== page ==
If I used Twitter…

Here’s 10 things I would have tweeted recently (in 140 characters or less)

simonmcnorton Simon McNorton
Ten months of cultural immersion concludes top development goal for Rajasthan is more shikanji. #UNDPmilleniumgoals #lemonade

simonmcnorton Simon McNorton
Just massaged camel manure into sand. What have you done for environment recently? #gross #curiouslyenjoyable

simonmcnorton Simon McNorton
Tik hei. Tik hei, bilkul, bilkul, bilkul sayey, ha bilkul. Tik hei, bilkul sayey. Sayey. Tik. Tiiik hei, tiik hei, ha, tik hei, tiiik hei. #indianphoneconversations

simonmcnorton Simon McNorton
Those times I blamed kids for breaking hearing aid? Turns out was excessive sweat from head. #oops #probablyshouldnthitthem #disgusting

simonmcnorton Simon McNorton
RT @Nokia You WON! Now, That’s some high-flying solitaire! #feelgood #grassrootvices

simonmcnorton Simon McNorton
If I had a dime every time I flinched because I thought an insect was crawling on me. #actuallysweatdrops #girlscreams #fasttrackmillionaire

simonmcnorton Simon McNorton
I can always rely on Facebook friends to keep me up to date with important global news. #cutecatvideos #ladygagavideos #palinscrewups #hangovers

simonmcnorton Simon McNorton
I can always rely on Facebook friends to keep me up to date with latest Middle Eastern rebellion. #selfcenteredtouristsolidarity

simonmcnorton Simon McNorton
There is an extreme weather event approaching, it’d be cool to film this. #whatnottodoinathunderstorm #sandlash #famouslastwords

simonmcnorton Simon McNorton
Kush thought large reddish bruise on forehead was bindi from temple. Called me handsome. #steelconstructionwirecollisions #summerfashion #slut

I do actually use Twitter occassionally, you can follow me here: http://www.twitter.com/simonmcnorton.

Posted in Experiences | Tagged , | 2 Comments

How Indian am I?

Part of my Indicorps’ adventure is about dissecting my connection to India. For those who think I have a killer tan, here’s the reveal: I’m actually half Indian. Believe me when I say it’s happened more than once, before I even got here. In fact, I think about fifty percent of people feel sufficiently awkward about race to avoid the question altogether, and assume neither, instead imagining me a miscegenation of the gods – which is fine.

Yesterday I wrote about community immersion, which got me thinking about how Indian I’ve become, from ‘fresh off the boat’ to Rajasthani villager. Gradual change is difficult for me to see, but I can see the change through reactions of people I encounter.

Language has been a big factor. In August last year I arrived knowing two words, ‘namaste’ and ‘panne’. I hadn’t, as Indicorps’ requested, made any attempt to learn Hindi, and I suffered for it. My Hindi still needs improvement.

Back in September, until around January, I made a point of persisting with bad Hindi. I’d answer questions with poorly structured answers and ask them in a random flurry of tenses. We don’t speak English, people would say. They’d complain to my friends that I always speak in English. ‘You need to start speaking Hindi’. ‘But I am speaking Hindi!’, I’d cry. They’d stare back blankly.

Now my Hindi is convincing enough to have people believe I’m from India, perhaps not from Rajasthan. Maybe I’m just a little bit stupid or perhaps I’m from Gujarat (interchangeable).

‘What village are you from?’


‘Is that in Maharashtra?’

‘No, it’s in Europe.’

‘South India?’

‘Actually, it’s outside India.’


‘Yes, near there’.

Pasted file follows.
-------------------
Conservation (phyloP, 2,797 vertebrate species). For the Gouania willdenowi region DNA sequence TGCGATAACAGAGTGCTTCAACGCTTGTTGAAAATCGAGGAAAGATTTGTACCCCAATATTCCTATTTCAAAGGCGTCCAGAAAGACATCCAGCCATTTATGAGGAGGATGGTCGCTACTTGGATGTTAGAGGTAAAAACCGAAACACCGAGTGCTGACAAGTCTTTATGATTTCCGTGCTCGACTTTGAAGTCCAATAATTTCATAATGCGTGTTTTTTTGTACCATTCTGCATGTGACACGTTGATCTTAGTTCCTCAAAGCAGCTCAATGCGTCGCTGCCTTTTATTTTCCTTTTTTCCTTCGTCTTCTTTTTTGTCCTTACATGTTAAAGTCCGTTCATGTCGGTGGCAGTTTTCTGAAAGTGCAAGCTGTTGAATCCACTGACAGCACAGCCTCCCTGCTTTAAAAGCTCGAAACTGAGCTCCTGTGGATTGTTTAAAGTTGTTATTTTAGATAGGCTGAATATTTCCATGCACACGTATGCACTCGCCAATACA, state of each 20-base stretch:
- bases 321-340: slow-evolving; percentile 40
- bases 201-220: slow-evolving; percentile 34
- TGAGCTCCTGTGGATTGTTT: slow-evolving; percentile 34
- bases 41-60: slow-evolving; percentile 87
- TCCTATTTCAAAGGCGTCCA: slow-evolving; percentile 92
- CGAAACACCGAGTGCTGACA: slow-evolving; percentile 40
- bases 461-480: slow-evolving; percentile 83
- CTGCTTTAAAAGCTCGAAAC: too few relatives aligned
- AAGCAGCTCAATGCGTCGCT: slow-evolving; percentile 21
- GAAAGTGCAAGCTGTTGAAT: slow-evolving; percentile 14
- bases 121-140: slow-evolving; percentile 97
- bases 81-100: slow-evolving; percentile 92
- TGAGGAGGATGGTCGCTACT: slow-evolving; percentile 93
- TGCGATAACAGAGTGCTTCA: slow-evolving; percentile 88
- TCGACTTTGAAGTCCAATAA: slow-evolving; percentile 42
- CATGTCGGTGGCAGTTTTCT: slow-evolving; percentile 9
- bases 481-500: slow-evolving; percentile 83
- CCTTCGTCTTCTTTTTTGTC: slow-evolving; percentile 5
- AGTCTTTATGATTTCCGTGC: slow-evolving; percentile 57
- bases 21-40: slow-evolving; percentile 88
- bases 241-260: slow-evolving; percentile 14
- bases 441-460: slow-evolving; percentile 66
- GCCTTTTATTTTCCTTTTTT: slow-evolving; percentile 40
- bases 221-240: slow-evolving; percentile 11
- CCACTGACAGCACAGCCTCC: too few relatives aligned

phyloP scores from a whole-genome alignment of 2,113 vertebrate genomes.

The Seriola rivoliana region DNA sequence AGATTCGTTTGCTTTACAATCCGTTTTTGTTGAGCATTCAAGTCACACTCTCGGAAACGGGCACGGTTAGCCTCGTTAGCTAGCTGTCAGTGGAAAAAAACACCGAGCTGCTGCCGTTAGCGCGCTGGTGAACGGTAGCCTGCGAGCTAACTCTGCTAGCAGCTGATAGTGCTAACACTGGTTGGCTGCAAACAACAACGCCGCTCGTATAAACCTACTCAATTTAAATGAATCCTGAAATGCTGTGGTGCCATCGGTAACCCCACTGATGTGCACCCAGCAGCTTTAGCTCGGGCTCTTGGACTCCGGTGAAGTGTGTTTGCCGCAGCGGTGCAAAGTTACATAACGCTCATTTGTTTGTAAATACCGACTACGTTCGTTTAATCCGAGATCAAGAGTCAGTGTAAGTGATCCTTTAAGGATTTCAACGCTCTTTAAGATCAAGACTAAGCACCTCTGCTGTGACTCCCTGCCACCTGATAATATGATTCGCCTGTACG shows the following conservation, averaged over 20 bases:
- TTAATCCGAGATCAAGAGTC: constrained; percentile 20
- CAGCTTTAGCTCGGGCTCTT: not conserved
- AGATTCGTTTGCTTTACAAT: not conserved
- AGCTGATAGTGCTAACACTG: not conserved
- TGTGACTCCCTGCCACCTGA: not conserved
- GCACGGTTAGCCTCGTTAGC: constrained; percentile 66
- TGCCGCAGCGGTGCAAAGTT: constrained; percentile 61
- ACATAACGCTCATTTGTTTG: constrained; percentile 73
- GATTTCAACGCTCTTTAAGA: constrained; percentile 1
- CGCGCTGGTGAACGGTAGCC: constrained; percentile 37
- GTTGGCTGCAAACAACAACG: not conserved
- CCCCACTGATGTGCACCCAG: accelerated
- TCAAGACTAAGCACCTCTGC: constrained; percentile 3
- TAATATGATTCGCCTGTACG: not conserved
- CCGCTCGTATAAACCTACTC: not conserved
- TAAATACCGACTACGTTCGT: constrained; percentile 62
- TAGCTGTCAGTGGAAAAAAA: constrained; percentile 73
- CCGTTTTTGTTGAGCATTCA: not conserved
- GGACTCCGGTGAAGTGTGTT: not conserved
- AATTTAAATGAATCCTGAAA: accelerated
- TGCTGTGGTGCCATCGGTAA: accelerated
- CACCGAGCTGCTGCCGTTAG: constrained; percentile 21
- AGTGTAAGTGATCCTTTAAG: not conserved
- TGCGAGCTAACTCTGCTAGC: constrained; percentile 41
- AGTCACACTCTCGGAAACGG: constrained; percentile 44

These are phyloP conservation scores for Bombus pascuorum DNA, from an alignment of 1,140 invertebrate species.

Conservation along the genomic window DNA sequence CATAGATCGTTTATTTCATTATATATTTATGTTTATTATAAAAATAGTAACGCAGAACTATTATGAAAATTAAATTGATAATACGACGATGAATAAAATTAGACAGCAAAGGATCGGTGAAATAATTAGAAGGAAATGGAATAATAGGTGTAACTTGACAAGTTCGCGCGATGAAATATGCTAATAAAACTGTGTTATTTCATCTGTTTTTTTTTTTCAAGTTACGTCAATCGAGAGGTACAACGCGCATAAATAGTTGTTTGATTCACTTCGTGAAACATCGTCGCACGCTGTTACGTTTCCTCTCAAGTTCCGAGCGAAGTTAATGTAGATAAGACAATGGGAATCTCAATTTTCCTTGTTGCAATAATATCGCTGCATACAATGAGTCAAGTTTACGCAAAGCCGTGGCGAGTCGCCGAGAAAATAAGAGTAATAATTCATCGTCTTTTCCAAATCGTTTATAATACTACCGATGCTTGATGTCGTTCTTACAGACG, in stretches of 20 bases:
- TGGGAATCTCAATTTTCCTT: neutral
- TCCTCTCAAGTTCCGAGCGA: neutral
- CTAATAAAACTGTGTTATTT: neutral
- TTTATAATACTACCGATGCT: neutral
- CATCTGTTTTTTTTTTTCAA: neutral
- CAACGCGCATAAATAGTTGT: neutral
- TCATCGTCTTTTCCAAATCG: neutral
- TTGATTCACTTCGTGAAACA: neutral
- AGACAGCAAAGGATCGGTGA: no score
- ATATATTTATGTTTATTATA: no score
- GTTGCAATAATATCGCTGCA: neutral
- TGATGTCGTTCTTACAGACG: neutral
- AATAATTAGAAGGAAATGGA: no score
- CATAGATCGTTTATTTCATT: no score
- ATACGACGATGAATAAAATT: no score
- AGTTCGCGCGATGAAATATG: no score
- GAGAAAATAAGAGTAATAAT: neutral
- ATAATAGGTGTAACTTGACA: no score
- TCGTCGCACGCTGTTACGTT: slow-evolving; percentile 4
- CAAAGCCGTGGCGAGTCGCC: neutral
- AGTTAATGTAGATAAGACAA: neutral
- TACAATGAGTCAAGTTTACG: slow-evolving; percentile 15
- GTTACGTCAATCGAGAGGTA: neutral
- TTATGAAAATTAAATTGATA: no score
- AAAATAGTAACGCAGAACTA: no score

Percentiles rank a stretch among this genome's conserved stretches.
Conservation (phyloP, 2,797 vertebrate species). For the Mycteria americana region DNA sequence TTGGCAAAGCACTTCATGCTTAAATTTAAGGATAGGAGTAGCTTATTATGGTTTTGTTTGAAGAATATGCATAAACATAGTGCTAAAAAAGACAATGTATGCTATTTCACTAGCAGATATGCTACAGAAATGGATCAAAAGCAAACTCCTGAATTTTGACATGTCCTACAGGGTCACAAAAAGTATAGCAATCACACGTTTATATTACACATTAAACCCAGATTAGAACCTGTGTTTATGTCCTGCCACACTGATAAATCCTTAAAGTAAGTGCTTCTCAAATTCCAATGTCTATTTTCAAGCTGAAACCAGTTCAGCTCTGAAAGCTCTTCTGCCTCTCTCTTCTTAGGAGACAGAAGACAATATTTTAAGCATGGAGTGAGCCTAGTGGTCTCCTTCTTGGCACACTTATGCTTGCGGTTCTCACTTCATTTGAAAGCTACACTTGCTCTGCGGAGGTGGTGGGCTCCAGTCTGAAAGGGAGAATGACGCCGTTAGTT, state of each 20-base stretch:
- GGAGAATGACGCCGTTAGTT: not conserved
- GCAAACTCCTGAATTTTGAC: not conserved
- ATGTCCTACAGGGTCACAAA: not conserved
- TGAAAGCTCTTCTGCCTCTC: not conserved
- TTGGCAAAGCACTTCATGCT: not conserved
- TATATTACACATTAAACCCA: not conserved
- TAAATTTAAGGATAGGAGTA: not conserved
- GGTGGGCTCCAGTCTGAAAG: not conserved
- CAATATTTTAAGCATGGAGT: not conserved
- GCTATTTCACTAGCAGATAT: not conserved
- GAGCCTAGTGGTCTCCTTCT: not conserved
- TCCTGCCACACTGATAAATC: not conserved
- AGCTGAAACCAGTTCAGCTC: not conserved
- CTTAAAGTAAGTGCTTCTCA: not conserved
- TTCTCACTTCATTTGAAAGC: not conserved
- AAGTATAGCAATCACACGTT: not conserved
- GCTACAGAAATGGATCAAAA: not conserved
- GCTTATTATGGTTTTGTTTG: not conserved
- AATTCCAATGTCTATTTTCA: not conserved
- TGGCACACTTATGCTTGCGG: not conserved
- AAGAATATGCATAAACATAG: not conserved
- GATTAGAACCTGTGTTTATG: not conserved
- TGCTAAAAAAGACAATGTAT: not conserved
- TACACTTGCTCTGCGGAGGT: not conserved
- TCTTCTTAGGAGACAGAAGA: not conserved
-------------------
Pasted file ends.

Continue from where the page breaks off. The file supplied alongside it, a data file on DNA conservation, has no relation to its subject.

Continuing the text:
When they hear my mother is Indian the questions come a little faster. ‘So why don’t you speak Hindi?’ My mother is actually from Malaysia but descends from Andhra Pradesh, a region of south India where Hindi is not spoken. The local language, spoken by over 100 million people, is Telugu. ‘So you speak Telugu?’ Evidently, I don’t speak Telugu, for which I am chastised as a bad son (I blame my mother, which is again evidence that I am a bad son).

After ten months here I definitely look more Indian. My new physique – my patla patla frame – has removed evidence that I was once carnivorous, a small giveaway. I’m also darker. My NGO head recently told me that my hair has turned black. The next week his sister made the same comment. Presumably it was blonde when I arrived. I’ve also accumulated lines across my skin, and I will not use the f-word to label them (not that one). It’s a tell-tale sign of exposure to the sun, something of a Rajasthani trait.

And then there’s my clothes. Once meticulously ironed and colour coordinated, the only coordination that remains are dirt stains that carry from my neck through to my chapples. Today I’m wearing a clean khurta and once-white pyjama pants, but I doubt my efforts to look nice will carry through the week. By dress alone, I definitely look like I’m from Chachiyawas. But I’m still not that convincing.

People find it hard to believe that I could be part-Indian (‘Oh, so that’s why you have so many Indian features!’), because in so many ways I fit no stereotype they have. Here I am, an Indian raised abroad that cannot speak Hindi and is not religious (be I Hindu, Muslim, or Christian). ‘Who is your favorite god?’ How can I be Indian when I am so heterogeneous.

I don’t want to veer off-topic but this is where I love to challenge pre-conceived notions of what is right and what is wrong. Let’s take my heterogeneity regarding gender discrimination (there’s a pun in there somewhere).

‘Did you hear about Poonam?’


‘She has two boyfriends, she is a slut [implied, that is not an accurate translation].’

‘Don’t you have two girlfriends?’

The gender stump comes up very often. Everyone knows that they should treat women equally to men. And every will righteously declare that they are not sexist. And then they will make markedly sexist comments.

‘His new wife has been married once already, what kind of man is he?’

‘But Anurag has also been married twice.’